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Submitted by Shanta on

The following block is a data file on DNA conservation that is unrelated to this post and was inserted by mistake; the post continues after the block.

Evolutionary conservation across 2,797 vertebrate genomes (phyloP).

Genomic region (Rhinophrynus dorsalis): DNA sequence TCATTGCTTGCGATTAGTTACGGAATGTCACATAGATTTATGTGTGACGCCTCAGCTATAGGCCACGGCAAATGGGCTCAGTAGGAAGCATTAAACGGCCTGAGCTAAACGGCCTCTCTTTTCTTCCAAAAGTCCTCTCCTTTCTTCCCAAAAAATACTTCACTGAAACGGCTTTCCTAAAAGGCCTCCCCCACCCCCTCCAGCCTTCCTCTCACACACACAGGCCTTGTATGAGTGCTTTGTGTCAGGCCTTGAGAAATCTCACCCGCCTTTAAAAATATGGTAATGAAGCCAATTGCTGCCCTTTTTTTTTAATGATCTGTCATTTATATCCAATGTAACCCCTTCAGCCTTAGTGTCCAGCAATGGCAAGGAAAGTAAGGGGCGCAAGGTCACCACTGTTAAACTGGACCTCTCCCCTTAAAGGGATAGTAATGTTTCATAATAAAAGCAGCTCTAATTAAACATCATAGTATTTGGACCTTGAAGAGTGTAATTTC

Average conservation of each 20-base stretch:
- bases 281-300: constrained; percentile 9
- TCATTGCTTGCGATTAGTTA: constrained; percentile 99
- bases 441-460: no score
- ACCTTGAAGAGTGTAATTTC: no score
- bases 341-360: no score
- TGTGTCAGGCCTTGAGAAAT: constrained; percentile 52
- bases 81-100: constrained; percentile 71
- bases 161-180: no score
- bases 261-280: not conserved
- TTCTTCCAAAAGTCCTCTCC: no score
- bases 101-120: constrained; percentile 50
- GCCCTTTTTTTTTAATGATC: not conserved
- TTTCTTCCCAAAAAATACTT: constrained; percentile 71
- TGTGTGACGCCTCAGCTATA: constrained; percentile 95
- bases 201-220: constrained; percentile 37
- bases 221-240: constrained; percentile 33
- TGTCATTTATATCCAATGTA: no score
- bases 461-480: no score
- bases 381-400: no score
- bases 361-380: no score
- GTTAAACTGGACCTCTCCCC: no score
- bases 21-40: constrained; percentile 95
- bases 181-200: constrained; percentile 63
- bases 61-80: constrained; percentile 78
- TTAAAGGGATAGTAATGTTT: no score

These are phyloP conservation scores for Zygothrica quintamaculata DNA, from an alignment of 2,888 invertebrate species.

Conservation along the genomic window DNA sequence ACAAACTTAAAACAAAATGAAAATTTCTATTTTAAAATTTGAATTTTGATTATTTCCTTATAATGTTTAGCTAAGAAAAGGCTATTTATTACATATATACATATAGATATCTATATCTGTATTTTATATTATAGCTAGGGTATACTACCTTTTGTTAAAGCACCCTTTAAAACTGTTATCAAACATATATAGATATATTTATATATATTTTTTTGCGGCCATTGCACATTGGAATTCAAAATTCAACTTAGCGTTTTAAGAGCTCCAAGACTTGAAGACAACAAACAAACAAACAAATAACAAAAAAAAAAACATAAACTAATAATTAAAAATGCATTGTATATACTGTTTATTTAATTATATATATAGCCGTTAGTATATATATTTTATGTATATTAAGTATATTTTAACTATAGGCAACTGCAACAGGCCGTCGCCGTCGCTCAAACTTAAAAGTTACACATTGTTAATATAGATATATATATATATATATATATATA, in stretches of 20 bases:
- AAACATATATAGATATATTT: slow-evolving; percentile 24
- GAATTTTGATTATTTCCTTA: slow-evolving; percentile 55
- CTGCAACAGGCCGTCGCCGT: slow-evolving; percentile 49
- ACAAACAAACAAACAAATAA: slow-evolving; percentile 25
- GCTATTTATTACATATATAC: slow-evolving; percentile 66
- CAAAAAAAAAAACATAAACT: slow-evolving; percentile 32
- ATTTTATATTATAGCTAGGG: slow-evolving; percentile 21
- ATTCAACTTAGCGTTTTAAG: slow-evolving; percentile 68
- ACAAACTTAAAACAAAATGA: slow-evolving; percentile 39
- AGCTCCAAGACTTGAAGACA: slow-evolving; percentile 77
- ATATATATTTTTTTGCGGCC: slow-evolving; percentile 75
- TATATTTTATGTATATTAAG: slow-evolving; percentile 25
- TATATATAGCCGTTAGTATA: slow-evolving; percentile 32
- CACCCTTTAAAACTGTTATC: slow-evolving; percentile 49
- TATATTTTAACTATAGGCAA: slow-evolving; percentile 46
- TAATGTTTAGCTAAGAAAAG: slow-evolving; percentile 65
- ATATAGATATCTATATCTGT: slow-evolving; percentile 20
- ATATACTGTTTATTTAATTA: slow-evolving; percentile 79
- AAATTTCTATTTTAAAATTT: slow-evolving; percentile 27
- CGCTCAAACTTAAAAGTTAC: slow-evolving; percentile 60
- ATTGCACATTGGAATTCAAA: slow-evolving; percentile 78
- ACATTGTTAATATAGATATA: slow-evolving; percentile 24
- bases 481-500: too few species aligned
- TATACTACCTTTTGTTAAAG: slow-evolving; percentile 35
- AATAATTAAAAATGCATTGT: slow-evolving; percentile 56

Katie, The issue is not how much of education is a private good and how much is an externality. As long as there is some private benefit to quality education, providing it for free to everybody by providers who are only accountable to the government is neither an efficient nor an equitable solution. This is why governments don't provide food and clothing free and control their supply. Because there is a private benefit to education, you would want the beneficiary to have a say in the delivery of the service. Instead, what we have now is a primary education system that delivers--in principle to everybody--low-quality education (with the rich, and increasingly the poor, opting for private provision); and a higher education system that, because of resource constraints, rations places in university that are overwhelmingly captured by the non-poor. That is the sense in which the model of government-financed and -provided education (with little or no ability of the beneficiary to influence service delivery) has failed. The question is how to improve the system. It's clear that simply increasing resources, without changing the institutional arrangements so that students and parents can have greater voice will not solve the problem. In the 2004 World Development Report, and subsequent work, we explored and assessed ways of strengthening students' ability to hold providers and politicians accountable. The results have been mixed. In the meantime, the private sector has grown, sometimes in response to policies such as vouchers that aim to increase accountability, and sometimes through the sheer desire of parents to give their children a quality education. But these private markets are not perfect; they have many distortions that could lead to inefficient and inequitable outcomes. That is why I was calling for more analytical work and policy action in regulating these markets. Shanta